Quality journals also provide marketing services to make sure their most important articles are read by potential audiences. Attending professional conferences and sharing recent copies of the journal is one common activity provided by publishers. Other helpful activities are sending email alerts to potential readers about articles that might be of specific interest based on subject matter. Editors can track which articles are most cited and most downloaded and can ensure other articles on these topics are sent to the authors of those articles, so important science is disseminated to interested parties as quickly as possible.
Finally, quality journals have a staff to ensure manuscripts that are submitted are copy edited and proofed carefully so references are correct, the language is clear, and mistakes are minimized. No matter how careful and diligent an editor is, it is quite impossible for the same person to copy edit and proof. Familiarity with manuscripts makes it difficult to see mistakes. So, having staff to copy edit and proof is an important mark of quality.
When an author is deciding to which journal he or she would like to submit, probably the most important factors that help to determine this selection are the mission of the journal and the databases in which a journal is indexed. Clearly, the length of time it takes to hear from reviewers and the length of time prior to publication also concern authors. Before submitting a manuscript, an author should ensure the journal is published on a regular basis with an adequate amount of copy. This is the most basic measure of quality. No author wants to send a manuscript to a journal that does not publish regularly and does not have a sufficient number of manuscripts. Such journals are not widely read and do not meet the criteria to be included in the major indexes.
Questions about quality and barriers to disseminating the science needed for nursing practice are always rising. The current model of double-blinded peer review journals is not the only model for research dissemination and might not be the model of the future. Some prestigious scientific journals, such as Nature , have experimented with open online reviews in which readers are encouraged to comment on submitted manuscripts prior to acceptance for publication, if the authors agree to this process (Greaves, 2006).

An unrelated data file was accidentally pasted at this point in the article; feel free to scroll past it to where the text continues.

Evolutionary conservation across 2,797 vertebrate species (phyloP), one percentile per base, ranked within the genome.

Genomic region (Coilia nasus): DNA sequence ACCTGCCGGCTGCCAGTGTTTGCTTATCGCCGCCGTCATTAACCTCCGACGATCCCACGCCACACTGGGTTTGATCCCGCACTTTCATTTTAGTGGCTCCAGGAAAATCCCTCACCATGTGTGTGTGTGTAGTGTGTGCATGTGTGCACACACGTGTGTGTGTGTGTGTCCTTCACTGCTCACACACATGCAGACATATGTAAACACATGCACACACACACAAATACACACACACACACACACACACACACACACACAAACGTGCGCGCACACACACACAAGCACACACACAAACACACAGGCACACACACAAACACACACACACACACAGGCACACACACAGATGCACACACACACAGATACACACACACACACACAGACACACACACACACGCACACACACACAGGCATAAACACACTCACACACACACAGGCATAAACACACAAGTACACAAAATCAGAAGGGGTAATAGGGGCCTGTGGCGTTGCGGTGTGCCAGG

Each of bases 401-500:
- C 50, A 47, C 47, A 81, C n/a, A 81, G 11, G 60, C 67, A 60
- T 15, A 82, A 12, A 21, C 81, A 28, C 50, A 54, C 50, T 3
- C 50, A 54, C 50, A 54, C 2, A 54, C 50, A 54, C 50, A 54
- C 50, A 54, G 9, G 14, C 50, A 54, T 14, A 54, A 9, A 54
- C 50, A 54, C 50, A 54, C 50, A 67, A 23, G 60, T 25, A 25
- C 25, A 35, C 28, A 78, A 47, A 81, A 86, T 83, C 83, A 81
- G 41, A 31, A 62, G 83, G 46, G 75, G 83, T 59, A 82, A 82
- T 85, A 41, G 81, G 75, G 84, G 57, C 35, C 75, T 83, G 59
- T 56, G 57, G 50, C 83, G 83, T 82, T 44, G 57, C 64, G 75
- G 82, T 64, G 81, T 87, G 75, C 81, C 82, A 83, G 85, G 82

Open-access journals are currently another model of knowledge dissemination, although there are many questions as to which model produces the best quality dissemination. Open-access journals are often quicker in terms of disseminating information, but might not always have the same level of quality as journals with double-blind reviews. One interesting model in open-access journals is that of BioMed Central (BMC), which publishes 220 journals on science, technology, and medicine. Each of their journals has a unique, detailed peer-review policy, ranging from traditional anonymous peer review to signed reviews and databases of reviewers' reports, authors' responses and revisions, all linked to the published article (such as BMC Nursing). Since BMC journals are online, article publication can be rapid and efficient subsequent to peer-review and editor approval. Many of these journals are tracked for the impact factor, and allow authors to retain certain intellectual property rights to re-use and redistribute their work (BioMed Central, 2011).